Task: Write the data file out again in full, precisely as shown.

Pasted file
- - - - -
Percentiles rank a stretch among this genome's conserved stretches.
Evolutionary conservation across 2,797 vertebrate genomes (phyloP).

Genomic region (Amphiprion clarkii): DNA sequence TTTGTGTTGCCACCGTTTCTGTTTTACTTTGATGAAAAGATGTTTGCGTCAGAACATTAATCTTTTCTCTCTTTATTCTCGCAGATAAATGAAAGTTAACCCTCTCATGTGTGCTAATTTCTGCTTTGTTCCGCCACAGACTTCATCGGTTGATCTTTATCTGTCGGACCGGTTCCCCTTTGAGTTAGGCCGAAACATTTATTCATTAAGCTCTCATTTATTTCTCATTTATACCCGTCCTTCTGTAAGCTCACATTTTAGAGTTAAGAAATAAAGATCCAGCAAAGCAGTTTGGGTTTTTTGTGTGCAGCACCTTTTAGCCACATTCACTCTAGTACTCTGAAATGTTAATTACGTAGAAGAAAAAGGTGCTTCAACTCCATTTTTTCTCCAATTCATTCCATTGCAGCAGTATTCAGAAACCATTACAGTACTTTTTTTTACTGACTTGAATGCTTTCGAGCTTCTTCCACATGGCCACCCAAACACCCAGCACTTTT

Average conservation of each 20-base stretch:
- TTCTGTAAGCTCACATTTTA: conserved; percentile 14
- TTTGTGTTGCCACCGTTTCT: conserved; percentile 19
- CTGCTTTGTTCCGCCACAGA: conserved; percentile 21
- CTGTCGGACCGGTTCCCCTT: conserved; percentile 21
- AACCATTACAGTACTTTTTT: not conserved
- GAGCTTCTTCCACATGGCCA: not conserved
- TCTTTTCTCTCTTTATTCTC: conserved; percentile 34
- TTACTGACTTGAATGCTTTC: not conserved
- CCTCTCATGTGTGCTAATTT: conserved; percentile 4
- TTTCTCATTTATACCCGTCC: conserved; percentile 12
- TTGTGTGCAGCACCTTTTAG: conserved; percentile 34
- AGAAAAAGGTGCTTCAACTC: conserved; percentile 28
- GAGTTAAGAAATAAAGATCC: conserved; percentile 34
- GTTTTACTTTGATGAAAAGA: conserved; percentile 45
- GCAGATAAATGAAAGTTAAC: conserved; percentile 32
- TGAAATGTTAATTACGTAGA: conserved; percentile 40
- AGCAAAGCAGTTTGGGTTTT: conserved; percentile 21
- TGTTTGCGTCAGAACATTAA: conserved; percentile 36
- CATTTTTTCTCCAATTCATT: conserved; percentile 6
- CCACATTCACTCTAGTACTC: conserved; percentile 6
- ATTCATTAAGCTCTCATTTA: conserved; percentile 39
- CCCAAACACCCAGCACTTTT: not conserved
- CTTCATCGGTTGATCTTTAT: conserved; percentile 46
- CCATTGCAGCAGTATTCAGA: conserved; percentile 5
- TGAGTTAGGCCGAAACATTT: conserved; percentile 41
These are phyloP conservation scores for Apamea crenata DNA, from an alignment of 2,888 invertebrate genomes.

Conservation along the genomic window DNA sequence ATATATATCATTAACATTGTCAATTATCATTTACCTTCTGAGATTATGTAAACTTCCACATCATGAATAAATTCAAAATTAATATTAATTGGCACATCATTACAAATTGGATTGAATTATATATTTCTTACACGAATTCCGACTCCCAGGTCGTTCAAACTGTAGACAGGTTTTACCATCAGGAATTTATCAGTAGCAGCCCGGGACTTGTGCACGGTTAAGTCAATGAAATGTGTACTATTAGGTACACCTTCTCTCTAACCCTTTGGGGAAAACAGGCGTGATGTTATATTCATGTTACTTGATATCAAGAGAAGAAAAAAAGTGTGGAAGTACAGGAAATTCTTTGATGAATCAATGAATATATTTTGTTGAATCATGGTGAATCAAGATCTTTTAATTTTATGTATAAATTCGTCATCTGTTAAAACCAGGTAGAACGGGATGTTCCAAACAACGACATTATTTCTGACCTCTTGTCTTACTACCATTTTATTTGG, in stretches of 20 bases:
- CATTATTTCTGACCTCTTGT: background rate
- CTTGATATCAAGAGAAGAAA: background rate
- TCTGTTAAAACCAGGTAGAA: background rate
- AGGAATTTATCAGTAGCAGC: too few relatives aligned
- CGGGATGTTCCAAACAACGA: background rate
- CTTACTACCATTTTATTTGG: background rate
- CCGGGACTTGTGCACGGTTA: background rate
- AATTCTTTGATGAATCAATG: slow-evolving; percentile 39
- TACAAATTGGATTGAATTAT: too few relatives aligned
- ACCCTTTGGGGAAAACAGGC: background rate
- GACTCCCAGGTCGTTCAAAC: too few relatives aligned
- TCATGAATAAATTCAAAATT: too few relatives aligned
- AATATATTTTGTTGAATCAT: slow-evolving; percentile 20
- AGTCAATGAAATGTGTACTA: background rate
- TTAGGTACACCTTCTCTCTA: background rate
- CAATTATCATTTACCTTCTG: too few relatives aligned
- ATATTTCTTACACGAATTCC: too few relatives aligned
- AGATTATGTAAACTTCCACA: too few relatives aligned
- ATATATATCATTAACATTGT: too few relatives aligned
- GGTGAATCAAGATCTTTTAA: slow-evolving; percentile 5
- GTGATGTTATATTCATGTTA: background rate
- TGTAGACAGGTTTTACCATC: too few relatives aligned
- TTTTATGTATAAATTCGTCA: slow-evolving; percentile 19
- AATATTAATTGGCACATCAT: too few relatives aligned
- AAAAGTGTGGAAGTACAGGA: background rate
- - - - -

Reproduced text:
Percentiles rank a stretch among this genome's conserved stretches.
Evolutionary conservation across 2,797 vertebrate genomes (phyloP).

Genomic region (Amphiprion clarkii): DNA sequence TTTGTGTTGCCACCGTTTCTGTTTTACTTTGATGAAAAGATGTTTGCGTCAGAACATTAATCTTTTCTCTCTTTATTCTCGCAGATAAATGAAAGTTAACCCTCTCATGTGTGCTAATTTCTGCTTTGTTCCGCCACAGACTTCATCGGTTGATCTTTATCTGTCGGACCGGTTCCCCTTTGAGTTAGGCCGAAACATTTATTCATTAAGCTCTCATTTATTTCTCATTTATACCCGTCCTTCTGTAAGCTCACATTTTAGAGTTAAGAAATAAAGATCCAGCAAAGCAGTTTGGGTTTTTTGTGTGCAGCACCTTTTAGCCACATTCACTCTAGTACTCTGAAATGTTAATTACGTAGAAGAAAAAGGTGCTTCAACTCCATTTTTTCTCCAATTCATTCCATTGCAGCAGTATTCAGAAACCATTACAGTACTTTTTTTTACTGACTTGAATGCTTTCGAGCTTCTTCCACATGGCCACCCAAACACCCAGCACTTTT

Average conservation of each 20-base stretch:
- TTCTGTAAGCTCACATTTTA: conserved; percentile 14
- TTTGTGTTGCCACCGTTTCT: conserved; percentile 19
- CTGCTTTGTTCCGCCACAGA: conserved; percentile 21
- CTGTCGGACCGGTTCCCCTT: conserved; percentile 21
- AACCATTACAGTACTTTTTT: not conserved
- GAGCTTCTTCCACATGGCCA: not conserved
- TCTTTTCTCTCTTTATTCTC: conserved; percentile 34
- TTACTGACTTGAATGCTTTC: not conserved
- CCTCTCATGTGTGCTAATTT: conserved; percentile 4
- TTTCTCATTTATACCCGTCC: conserved; percentile 12
- TTGTGTGCAGCACCTTTTAG: conserved; percentile 34
- AGAAAAAGGTGCTTCAACTC: conserved; percentile 28
- GAGTTAAGAAATAAAGATCC: conserved; percentile 34
- GTTTTACTTTGATGAAAAGA: conserved; percentile 45
- GCAGATAAATGAAAGTTAAC: conserved; percentile 32
- TGAAATGTTAATTACGTAGA: conserved; percentile 40
- AGCAAAGCAGTTTGGGTTTT: conserved; percentile 21
- TGTTTGCGTCAGAACATTAA: conserved; percentile 36
- CATTTTTTCTCCAATTCATT: conserved; percentile 6
- CCACATTCACTCTAGTACTC: conserved; percentile 6
- ATTCATTAAGCTCTCATTTA: conserved; percentile 39
- CCCAAACACCCAGCACTTTT: not conserved
- CTTCATCGGTTGATCTTTAT: conserved; percentile 46
- CCATTGCAGCAGTATTCAGA: conserved; percentile 5
- TGAGTTAGGCCGAAACATTT: conserved; percentile 41
These are phyloP conservation scores for Apamea crenata DNA, from an alignment of 2,888 invertebrate genomes.

Conservation along the genomic window DNA sequence ATATATATCATTAACATTGTCAATTATCATTTACCTTCTGAGATTATGTAAACTTCCACATCATGAATAAATTCAAAATTAATATTAATTGGCACATCATTACAAATTGGATTGAATTATATATTTCTTACACGAATTCCGACTCCCAGGTCGTTCAAACTGTAGACAGGTTTTACCATCAGGAATTTATCAGTAGCAGCCCGGGACTTGTGCACGGTTAAGTCAATGAAATGTGTACTATTAGGTACACCTTCTCTCTAACCCTTTGGGGAAAACAGGCGTGATGTTATATTCATGTTACTTGATATCAAGAGAAGAAAAAAAGTGTGGAAGTACAGGAAATTCTTTGATGAATCAATGAATATATTTTGTTGAATCATGGTGAATCAAGATCTTTTAATTTTATGTATAAATTCGTCATCTGTTAAAACCAGGTAGAACGGGATGTTCCAAACAACGACATTATTTCTGACCTCTTGTCTTACTACCATTTTATTTGG, in stretches of 20 bases:
- CATTATTTCTGACCTCTTGT: background rate
- CTTGATATCAAGAGAAGAAA: background rate
- TCTGTTAAAACCAGGTAGAA: background rate
- AGGAATTTATCAGTAGCAGC: too few relatives aligned
- CGGGATGTTCCAAACAACGA: background rate
- CTTACTACCATTTTATTTGG: background rate
- CCGGGACTTGTGCACGGTTA: background rate
- AATTCTTTGATGAATCAATG: slow-evolving; percentile 39
- TACAAATTGGATTGAATTAT: too few relatives aligned
- ACCCTTTGGGGAAAACAGGC: background rate
- GACTCCCAGGTCGTTCAAAC: too few relatives aligned
- TCATGAATAAATTCAAAATT: too few relatives aligned
- AATATATTTTGTTGAATCAT: slow-evolving; percentile 20
- AGTCAATGAAATGTGTACTA: background rate
- TTAGGTACACCTTCTCTCTA: background rate
- CAATTATCATTTACCTTCTG: too few relatives aligned
- ATATTTCTTACACGAATTCC: too few relatives aligned
- AGATTATGTAAACTTCCACA: too few relatives aligned
- ATATATATCATTAACATTGT: too few relatives aligned
- GGTGAATCAAGATCTTTTAA: slow-evolving; percentile 5
- GTGATGTTATATTCATGTTA: background rate
- TGTAGACAGGTTTTACCATC: too few relatives aligned
- TTTTATGTATAAATTCGTCA: slow-evolving; percentile 19
- AATATTAATTGGCACATCAT: too few relatives aligned
- AAAAGTGTGGAAGTACAGGA: background rate